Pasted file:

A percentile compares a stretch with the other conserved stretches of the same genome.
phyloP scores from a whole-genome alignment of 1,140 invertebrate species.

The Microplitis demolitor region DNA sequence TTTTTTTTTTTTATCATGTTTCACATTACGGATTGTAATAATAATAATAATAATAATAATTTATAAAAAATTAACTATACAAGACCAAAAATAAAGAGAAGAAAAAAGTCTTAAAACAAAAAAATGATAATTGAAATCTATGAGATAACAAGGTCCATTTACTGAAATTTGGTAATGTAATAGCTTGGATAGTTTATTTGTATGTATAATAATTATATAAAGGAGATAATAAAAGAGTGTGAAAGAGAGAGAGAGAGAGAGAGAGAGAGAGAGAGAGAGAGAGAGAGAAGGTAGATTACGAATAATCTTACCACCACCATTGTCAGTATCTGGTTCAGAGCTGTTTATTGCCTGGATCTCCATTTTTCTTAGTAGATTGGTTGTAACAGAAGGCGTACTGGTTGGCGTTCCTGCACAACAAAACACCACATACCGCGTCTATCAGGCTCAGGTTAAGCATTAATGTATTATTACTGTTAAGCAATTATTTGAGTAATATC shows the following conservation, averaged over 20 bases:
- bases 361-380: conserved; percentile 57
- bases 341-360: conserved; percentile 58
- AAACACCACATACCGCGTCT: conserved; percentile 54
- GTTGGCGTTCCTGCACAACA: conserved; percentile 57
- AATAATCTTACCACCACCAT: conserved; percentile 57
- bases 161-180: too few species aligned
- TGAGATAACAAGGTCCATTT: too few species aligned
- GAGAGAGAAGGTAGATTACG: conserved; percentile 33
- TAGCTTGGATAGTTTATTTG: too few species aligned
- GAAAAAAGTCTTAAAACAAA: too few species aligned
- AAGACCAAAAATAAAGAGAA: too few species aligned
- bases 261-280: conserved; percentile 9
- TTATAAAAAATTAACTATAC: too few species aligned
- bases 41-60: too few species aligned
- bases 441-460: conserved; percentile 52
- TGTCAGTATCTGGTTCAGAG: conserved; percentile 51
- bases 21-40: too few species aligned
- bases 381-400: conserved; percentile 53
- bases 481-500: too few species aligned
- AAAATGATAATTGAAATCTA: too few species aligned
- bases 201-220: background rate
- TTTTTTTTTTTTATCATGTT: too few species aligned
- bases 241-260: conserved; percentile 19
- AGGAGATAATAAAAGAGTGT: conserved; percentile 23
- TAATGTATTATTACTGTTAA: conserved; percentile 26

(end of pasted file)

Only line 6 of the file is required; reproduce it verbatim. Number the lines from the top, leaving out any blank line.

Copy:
- AAACACCACATACCGCGTCT: conserved; percentile 54